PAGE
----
You have to deny to allow…..what?

ACLs on a switch are pretty straight forward. You want to only allow access to TCP port 80 and block everything else?

permit tcp any any eq 80
deny ip any any

Easy to read and understand. Allow access to any server via port 80 and then block everything else. What a lot of my customers get confused on are redirect ACLs on a switch. These URLs are used for wired guest access, wired BYOD, and posture assessment. What causes confusion is how they operate. They don’t work by just allowing or denying traffic across the network. They are actually telling the switch what traffic to redirect to the redirect URL that is assigned to a session based on the authorization profile.

Lets look at a typical redirect ACL on a switch.

permit tcp any any eq 80
permit tcp any any eq 443
deny ip any any

At first glance, customers think “I don’t want unknown devices full access to the Internet or to any servers on my network via ports 80 and 443”. That’s the catch. This isn’t a standard ACL. It’s a redirect ACL. What those lines above do is tell the switch to redirect any traffic on TCP ports 80 and 443 to the redirect URL that was assigned to the session. The final line is telling the switch to ignore any other traffic (e.g. don’t redirect it).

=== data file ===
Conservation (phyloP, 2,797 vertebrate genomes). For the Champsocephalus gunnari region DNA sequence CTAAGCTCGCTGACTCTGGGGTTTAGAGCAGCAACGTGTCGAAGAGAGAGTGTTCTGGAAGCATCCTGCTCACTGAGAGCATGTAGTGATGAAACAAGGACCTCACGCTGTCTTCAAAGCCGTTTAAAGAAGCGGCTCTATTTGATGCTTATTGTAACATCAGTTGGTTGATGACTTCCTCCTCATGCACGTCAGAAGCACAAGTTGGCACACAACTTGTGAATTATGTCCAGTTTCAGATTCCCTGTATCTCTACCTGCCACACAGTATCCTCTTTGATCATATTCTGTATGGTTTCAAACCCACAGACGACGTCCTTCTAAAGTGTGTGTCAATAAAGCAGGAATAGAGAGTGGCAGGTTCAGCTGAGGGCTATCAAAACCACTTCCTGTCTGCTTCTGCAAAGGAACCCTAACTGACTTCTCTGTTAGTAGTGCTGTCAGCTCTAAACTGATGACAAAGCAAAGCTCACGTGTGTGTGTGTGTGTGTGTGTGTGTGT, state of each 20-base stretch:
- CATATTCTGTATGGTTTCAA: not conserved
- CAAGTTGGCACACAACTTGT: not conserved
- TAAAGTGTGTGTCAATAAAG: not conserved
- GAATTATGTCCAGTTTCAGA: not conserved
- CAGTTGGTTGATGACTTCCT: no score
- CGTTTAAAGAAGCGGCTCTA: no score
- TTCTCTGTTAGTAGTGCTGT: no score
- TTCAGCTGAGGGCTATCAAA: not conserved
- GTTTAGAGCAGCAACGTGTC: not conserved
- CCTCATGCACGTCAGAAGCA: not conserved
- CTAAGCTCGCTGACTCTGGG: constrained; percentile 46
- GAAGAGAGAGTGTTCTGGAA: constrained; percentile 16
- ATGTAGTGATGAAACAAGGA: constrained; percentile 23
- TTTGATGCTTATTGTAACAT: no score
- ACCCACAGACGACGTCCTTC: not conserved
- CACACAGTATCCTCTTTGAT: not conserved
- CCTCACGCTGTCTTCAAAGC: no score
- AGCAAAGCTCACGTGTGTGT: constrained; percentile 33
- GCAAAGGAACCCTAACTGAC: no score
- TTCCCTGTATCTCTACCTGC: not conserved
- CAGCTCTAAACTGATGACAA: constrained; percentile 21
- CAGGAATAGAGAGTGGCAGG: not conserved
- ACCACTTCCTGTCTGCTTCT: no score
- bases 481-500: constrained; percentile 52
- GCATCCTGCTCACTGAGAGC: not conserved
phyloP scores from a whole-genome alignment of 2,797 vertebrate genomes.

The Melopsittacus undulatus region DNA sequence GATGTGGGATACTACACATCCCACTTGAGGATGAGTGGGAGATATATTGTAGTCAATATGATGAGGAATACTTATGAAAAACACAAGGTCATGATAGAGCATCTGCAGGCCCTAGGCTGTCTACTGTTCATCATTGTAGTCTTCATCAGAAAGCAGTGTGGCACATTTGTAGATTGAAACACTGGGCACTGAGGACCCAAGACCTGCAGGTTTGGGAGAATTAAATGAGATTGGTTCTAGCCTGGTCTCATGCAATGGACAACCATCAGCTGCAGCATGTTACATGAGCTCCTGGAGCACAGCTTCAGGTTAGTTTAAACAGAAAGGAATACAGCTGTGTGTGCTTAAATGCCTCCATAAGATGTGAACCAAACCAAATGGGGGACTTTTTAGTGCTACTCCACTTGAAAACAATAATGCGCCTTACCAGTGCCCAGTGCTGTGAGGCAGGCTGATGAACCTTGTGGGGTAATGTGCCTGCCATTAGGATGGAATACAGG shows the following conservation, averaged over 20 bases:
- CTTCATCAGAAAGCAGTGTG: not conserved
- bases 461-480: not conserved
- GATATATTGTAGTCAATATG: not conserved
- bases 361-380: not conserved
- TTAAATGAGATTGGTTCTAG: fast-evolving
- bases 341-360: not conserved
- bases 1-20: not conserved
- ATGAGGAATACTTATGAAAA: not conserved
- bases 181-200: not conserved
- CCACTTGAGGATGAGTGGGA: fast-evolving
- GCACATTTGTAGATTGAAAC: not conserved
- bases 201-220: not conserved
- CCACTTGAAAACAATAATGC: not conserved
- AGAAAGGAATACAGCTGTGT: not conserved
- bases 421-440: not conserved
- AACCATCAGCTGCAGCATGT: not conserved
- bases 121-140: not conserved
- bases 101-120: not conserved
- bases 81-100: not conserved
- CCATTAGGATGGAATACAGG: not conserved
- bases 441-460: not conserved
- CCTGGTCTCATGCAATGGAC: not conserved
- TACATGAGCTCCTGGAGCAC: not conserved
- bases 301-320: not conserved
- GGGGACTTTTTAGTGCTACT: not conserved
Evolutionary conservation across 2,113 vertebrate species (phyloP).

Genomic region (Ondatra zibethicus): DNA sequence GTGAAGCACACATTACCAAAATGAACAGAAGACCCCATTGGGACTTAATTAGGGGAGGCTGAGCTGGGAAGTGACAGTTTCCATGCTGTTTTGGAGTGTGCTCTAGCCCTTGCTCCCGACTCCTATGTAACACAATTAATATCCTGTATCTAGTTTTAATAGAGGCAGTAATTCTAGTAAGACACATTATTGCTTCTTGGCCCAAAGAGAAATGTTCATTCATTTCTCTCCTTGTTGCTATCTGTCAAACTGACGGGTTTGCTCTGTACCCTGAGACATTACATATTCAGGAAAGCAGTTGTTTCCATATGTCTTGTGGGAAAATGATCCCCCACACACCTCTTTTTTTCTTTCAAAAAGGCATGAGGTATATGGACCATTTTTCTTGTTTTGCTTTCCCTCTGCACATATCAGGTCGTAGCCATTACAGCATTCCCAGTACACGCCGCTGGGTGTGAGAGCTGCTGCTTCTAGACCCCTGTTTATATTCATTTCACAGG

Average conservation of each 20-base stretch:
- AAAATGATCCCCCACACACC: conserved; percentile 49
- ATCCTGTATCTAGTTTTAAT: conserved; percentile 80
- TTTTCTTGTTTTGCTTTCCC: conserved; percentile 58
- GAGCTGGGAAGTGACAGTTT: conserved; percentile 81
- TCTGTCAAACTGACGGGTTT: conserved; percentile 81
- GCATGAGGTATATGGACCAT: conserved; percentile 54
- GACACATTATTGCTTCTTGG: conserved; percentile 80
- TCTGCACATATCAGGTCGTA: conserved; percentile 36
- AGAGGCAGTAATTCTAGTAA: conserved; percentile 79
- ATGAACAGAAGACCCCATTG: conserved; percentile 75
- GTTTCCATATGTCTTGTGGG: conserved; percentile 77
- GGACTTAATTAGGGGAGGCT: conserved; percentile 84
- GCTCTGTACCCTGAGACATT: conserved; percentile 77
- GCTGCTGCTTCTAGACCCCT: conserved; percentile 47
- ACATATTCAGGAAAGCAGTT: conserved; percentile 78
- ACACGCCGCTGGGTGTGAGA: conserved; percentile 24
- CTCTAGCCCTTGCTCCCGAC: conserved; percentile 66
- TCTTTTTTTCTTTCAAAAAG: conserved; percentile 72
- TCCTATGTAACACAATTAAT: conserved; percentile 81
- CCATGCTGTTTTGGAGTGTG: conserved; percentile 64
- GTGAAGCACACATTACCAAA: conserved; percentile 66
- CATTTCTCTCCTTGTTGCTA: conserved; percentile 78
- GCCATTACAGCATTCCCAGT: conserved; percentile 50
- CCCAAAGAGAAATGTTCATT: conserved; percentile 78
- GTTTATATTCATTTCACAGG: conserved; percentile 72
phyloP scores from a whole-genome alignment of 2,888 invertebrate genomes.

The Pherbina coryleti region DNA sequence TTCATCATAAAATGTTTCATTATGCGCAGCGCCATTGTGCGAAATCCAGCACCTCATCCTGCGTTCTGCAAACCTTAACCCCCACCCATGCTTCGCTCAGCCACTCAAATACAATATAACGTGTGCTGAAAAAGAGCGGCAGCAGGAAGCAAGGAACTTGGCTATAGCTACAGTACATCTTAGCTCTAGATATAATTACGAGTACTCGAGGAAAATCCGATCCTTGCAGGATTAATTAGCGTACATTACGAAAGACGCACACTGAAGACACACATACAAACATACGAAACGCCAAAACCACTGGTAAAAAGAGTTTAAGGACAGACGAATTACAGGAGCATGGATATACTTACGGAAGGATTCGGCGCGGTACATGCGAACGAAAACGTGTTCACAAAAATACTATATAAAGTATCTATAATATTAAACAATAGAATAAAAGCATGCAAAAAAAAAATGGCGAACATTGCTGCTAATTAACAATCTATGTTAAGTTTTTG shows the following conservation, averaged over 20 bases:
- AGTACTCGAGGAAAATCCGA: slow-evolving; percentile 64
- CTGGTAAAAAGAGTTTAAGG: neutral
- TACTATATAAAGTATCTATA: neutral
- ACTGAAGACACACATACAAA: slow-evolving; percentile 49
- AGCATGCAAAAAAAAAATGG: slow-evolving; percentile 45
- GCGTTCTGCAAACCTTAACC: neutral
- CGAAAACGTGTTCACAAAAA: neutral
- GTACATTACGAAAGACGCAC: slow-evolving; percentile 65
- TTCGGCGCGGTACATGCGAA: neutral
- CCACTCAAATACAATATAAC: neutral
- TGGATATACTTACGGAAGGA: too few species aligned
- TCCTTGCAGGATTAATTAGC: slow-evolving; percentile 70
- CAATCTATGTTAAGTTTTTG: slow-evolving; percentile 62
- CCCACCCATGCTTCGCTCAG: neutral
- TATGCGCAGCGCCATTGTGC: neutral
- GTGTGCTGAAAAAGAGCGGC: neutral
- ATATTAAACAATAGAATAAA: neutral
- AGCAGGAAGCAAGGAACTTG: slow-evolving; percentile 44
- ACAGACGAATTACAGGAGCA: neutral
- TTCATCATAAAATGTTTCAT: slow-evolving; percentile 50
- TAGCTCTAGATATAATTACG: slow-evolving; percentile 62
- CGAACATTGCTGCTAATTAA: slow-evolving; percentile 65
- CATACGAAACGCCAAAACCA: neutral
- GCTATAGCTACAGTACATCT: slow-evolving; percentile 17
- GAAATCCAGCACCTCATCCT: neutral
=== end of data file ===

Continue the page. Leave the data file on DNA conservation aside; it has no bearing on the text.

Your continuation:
This is why it is critical to mix in a downloadable ACL (or proper TrustSec settings) to work along with the redirect ACL. Since the redirect ACL is going to let all other traffic pass, the dACL will be used to only allow specific access. A standard dACL I use for customers that are only doing guest access but no posture assessment would be something like this:

permit udp any any eq 53
permit udp any eq bootpc eq bootps
permit tcp any eq 8443
permit tcp any eq 8443
deny ip any any

This dACL does the following:

  1. Allow DNS queries.
  2. Allow DHCP.
  3. Allow access to the 1st ISE PSN on port 8443 (standard guest port).
  4. Allow access to the 2nd ISE PSN on port 8443.
  5. Deny all other traffic.

The dACL will be hit after the local redirect ACL. So when a client hits an auth rule for guest redirection, the full traffic analysis will be:

  1. Traffic checked against the redirect ACL.
    • Redirect any traffic on port 80 to the redirect URL (guest portal on the PSN).
    • Redirect any traffic on port 443 to the redirect URL (guest portal on the PSN).
    • Allow all other traffic through.
  2. Traffic checked against the dACL.
    • Allow DNS.
    • Allow DHCP.
    • Allow access to the guest portal on the 1st ISE PSN.
    • Allow access to the guest portal on the 2nd ISE PSN.
    • Deny/drop all other traffic.

Also keep in mind that ACLs/dACLs on a switch are stateful. You don’t have to specifically allow the return traffic as replies to allowed egress traffic is automatically allowed.

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